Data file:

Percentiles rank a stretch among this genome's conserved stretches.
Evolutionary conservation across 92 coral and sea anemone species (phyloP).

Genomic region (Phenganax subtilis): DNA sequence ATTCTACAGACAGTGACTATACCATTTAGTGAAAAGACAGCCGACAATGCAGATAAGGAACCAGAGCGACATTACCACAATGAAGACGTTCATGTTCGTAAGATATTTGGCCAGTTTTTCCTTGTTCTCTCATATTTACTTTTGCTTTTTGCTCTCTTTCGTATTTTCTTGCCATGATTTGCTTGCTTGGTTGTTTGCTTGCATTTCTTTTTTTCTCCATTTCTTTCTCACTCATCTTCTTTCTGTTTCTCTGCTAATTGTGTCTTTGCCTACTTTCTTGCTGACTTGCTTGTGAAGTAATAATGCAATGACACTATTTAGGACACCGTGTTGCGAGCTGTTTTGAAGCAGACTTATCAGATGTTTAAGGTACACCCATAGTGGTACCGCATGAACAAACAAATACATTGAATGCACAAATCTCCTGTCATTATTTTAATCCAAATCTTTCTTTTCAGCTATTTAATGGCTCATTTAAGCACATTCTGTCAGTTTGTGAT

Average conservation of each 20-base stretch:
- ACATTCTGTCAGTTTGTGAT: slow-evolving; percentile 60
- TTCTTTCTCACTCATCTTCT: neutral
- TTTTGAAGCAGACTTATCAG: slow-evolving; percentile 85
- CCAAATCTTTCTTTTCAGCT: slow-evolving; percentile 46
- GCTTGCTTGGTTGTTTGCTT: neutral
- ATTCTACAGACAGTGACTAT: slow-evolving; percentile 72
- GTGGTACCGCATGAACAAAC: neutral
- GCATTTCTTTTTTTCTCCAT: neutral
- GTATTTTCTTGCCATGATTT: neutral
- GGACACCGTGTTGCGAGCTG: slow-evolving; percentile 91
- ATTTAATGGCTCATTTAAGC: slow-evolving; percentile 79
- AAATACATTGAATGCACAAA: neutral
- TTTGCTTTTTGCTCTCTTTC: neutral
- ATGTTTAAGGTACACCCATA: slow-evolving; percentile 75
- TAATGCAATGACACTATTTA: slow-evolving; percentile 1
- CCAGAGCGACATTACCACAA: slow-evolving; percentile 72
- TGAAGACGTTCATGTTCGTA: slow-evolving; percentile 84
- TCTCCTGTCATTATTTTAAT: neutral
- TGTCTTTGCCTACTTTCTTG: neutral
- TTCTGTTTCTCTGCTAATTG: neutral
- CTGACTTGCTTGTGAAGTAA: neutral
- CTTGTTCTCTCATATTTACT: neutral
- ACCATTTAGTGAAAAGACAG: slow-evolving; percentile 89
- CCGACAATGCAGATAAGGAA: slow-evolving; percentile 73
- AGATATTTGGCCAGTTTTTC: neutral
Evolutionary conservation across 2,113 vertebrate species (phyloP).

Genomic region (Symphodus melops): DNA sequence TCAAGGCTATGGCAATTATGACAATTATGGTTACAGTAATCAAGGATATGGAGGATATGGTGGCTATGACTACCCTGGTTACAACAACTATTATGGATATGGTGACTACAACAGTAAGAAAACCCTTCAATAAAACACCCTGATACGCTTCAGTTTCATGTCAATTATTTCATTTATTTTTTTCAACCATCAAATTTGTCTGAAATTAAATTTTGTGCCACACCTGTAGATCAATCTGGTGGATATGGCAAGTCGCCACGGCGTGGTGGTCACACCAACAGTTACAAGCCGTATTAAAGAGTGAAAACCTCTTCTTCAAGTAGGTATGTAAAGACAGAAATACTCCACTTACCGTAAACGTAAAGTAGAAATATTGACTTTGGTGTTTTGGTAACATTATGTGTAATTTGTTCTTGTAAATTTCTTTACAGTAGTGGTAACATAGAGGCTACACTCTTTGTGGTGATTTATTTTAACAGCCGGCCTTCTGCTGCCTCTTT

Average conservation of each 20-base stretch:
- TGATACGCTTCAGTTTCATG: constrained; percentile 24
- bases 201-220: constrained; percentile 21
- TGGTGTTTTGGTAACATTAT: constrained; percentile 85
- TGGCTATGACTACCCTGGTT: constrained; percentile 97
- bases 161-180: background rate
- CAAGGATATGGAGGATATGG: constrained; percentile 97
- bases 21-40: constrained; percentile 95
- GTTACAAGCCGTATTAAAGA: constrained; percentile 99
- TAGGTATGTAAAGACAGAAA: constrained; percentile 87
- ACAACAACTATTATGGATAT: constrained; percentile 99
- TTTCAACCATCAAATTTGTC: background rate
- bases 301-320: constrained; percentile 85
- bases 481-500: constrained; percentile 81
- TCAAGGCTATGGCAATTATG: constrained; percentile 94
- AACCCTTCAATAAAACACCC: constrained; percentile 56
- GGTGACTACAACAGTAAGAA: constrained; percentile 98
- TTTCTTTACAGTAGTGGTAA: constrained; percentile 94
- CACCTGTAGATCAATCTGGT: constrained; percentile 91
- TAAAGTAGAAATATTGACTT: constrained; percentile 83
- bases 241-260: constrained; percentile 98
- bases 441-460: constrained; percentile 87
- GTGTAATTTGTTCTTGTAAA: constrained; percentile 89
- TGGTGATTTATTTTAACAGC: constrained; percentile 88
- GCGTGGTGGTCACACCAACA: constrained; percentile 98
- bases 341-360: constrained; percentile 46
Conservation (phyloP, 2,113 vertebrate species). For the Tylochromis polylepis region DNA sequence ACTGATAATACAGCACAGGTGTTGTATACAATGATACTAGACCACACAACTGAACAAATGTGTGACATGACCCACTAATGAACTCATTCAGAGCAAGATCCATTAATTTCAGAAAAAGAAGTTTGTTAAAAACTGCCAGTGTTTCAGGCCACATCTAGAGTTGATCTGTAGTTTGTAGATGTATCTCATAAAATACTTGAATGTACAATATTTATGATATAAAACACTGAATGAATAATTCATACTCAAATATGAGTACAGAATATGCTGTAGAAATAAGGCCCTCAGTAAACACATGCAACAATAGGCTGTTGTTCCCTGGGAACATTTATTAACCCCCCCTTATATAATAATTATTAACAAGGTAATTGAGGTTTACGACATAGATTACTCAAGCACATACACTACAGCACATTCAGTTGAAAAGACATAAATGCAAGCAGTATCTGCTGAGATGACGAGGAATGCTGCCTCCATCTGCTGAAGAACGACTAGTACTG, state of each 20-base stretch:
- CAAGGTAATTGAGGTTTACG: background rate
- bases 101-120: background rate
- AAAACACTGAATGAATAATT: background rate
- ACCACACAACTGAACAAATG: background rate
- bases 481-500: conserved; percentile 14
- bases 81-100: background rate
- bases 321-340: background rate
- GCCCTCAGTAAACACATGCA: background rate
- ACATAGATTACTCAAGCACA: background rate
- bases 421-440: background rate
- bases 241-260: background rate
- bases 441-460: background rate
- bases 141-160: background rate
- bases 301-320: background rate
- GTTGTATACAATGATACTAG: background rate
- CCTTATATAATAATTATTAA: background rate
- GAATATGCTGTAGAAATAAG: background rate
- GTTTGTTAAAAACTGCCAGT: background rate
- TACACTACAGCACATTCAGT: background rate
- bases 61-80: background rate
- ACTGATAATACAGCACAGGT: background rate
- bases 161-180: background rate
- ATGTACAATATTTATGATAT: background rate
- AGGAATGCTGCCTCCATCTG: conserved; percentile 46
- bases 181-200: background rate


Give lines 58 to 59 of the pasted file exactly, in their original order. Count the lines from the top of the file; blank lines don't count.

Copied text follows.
Conservation (phyloP, 2,113 vertebrate species). For the Tylochromis polylepis region DNA sequence ACTGATAATACAGCACAGGTGTTGTATACAATGATACTAGACCACACAACTGAACAAATGTGTGACATGACCCACTAATGAACTCATTCAGAGCAAGATCCATTAATTTCAGAAAAAGAAGTTTGTTAAAAACTGCCAGTGTTTCAGGCCACATCTAGAGTTGATCTGTAGTTTGTAGATGTATCTCATAAAATACTTGAATGTACAATATTTATGATATAAAACACTGAATGAATAATTCATACTCAAATATGAGTACAGAATATGCTGTAGAAATAAGGCCCTCAGTAAACACATGCAACAATAGGCTGTTGTTCCCTGGGAACATTTATTAACCCCCCCTTATATAATAATTATTAACAAGGTAATTGAGGTTTACGACATAGATTACTCAAGCACATACACTACAGCACATTCAGTTGAAAAGACATAAATGCAAGCAGTATCTGCTGAGATGACGAGGAATGCTGCCTCCATCTGCTGAAGAACGACTAGTACTG, state of each 20-base stretch:
- CAAGGTAATTGAGGTTTACG: background rate